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Beyond ‘Borat’: Kazakhstan hopes to rebrand through movies
Nation nurtures home-grown films, battles stereotypes from hit “mockumentary”
BERLIN — If ever a country needed rebranding, it’s Kazakhstan.
The Central Asian nation’s international identity is shaped — unfairly, but inescapably — by the hit satirical film “Borat: Cultural Learnings of America to Make Benefit Glorious Nation of Kazakhstan,” which lampooned Kazakhstan as hopelessly backward, benighted and bigoted.
A fresh reminder of how Sacha Baron Cohen’s 2006 mockumentary continues to shadow the nation’s image came just days ago, when a medal ceremony at a shooting competition in Kuwait honored the Kazakh gold medalist by mistakenly playing the “Borat” parody of Kazakhstan’s national anthem instead of the real one.
Kazakh filmmakers hope to shake off that image — and energize their country’s movie industry — with a big budget historical epic, “Myn Bala,” which opens next month in theaters in the Central Asian nation.
“‘Myn Bala’ is one of those projects which is important to give the country its identity,” says Anna Katchko, one of the film’s producers. “It’s also a coming-of-age story about falling in love, first fights, losing friends and gaining them again.”
Telling the tale of 18th-century Kazakh warriors overthrowing Mongolian overlords, the movie is funded by Kazakhfilm — the former Soviet-era movie studio that now, as a partially state-owned enterprise, has been rebuilding Kazakhstan’s film industry for the past three years.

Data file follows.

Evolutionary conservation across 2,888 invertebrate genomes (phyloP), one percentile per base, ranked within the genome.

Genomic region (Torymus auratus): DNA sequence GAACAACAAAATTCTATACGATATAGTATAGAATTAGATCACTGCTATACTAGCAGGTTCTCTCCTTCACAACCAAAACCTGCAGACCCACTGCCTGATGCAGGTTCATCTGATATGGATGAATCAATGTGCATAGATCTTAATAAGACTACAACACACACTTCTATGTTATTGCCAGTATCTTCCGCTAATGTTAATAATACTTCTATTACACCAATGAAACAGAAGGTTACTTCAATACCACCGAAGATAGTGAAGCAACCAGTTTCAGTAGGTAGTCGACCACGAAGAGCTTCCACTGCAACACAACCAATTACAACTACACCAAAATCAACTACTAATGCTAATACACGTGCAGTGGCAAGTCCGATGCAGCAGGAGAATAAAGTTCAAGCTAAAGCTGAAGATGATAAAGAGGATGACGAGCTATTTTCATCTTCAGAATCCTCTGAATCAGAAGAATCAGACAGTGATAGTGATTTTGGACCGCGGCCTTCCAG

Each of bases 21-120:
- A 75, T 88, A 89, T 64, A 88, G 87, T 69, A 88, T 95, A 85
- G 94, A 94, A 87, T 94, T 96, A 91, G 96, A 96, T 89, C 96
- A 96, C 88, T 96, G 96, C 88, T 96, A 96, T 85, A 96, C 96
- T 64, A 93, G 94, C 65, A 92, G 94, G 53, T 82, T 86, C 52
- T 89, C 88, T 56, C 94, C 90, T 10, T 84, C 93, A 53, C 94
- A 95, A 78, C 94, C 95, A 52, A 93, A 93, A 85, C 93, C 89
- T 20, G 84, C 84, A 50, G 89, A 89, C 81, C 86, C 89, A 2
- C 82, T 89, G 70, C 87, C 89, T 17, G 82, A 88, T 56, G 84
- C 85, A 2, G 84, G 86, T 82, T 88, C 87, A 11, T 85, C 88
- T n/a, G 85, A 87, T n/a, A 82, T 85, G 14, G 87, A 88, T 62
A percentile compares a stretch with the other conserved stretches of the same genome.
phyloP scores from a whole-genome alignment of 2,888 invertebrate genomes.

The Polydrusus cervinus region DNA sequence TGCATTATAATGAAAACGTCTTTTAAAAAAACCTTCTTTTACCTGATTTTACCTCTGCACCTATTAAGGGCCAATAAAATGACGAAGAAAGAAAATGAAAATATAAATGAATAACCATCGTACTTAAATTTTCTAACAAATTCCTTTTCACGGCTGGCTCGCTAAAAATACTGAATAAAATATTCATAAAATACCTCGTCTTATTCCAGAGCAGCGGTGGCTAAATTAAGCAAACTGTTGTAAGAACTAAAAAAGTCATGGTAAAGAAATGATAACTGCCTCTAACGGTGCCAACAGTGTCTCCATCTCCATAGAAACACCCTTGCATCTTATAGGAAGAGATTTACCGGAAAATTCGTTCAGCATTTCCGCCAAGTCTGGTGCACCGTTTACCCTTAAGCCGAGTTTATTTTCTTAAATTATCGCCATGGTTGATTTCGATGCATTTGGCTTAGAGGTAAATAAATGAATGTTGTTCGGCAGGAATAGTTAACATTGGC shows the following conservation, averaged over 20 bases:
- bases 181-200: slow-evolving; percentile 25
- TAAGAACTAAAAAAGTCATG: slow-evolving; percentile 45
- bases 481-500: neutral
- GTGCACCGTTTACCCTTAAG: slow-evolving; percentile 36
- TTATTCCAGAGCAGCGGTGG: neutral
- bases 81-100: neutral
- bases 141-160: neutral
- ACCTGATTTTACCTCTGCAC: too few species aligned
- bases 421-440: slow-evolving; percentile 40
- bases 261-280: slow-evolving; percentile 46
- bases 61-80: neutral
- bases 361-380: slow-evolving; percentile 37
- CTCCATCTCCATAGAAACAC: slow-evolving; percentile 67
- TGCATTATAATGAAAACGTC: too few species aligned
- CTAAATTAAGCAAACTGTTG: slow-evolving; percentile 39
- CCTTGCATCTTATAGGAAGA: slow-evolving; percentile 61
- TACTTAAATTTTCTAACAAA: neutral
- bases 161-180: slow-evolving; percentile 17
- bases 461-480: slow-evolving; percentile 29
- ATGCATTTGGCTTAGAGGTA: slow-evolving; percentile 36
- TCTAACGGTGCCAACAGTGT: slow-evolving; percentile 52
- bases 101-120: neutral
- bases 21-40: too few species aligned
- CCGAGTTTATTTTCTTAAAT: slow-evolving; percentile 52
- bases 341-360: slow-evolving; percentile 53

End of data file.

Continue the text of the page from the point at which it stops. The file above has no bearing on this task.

Kazakhfilm not only provides funding for talented filmmakers in Kazakhstan but also promotes the country as a film location for foreign projects: Chuck Russell, director of 1994’s “The Mask” and 2002’s “The Scorpion King,” is filming “Arabian Nights” — starring Dwayne “The Rock” Johnson and Sir Anthony Hopkins — in Kazakhstan with a reported $70 million budget.
“For many years all over the [former Soviet republics], there was almost nothing happening, few films were made,” Ms. Katchko says. “In the past three years, there has been a lot of progress in Kazakhstan particularly.
“Kazakhstan offers amazing locations close to the ancient [former] capital of Almaty, where the production studios are. Forest, steppes, mountains, lakes — wherever you go, there is a different landscape.”
‘The real Kazakhstan’
German screenwriter/director Veit Helmer’s 2011 romantic-adventure comedy “Baikonur” (co-produced by Ms. Katchko) was filmed in Kazakhstan and was inspired by the “cosmodrome,” or space launch facility, in the country’s desert steppe, which gives the movie its title. The plot revolves around a French “space tourist” who falls from the sky into the life of a young villager and, suffering from memory loss, is led to believe the villager is her husband.
Mr. Helmer conceived the idea for “Baikonur” after visiting Kazakhstan to run workshops for film students at the Zhurgenov Art Academy in Almaty, beginning in 2004. He said that even though many of his students — and even their teachers — had never made a film before, some showed real promise.
“There were some very brilliant students,” Mr. Helmer said. “Some of them are now working in Paris, in London, in Moscow, which was a shame because when I went to Kazakhstan to shoot my movie, those I wanted to hire weren’t available.”
One of his Kazakh students who stayed in the country, Farkhat Shapirov, went on to direct “The Tale of the Pink Rabbit,” which follows the fortunes of a child from the country trying to find his place in fast-paced Almaty. It was a major hit in Kazakhstan.
“We tried to show the real Kazakhstan with rich and poor in one film, and I guess it was the first high-quality Kazakh film for young guys with young actors,” said actor Anuar Nurpeisov, who played the flim’s lead character.
By Donald Lambro
Growth spikes are little more than trend-free anomalies
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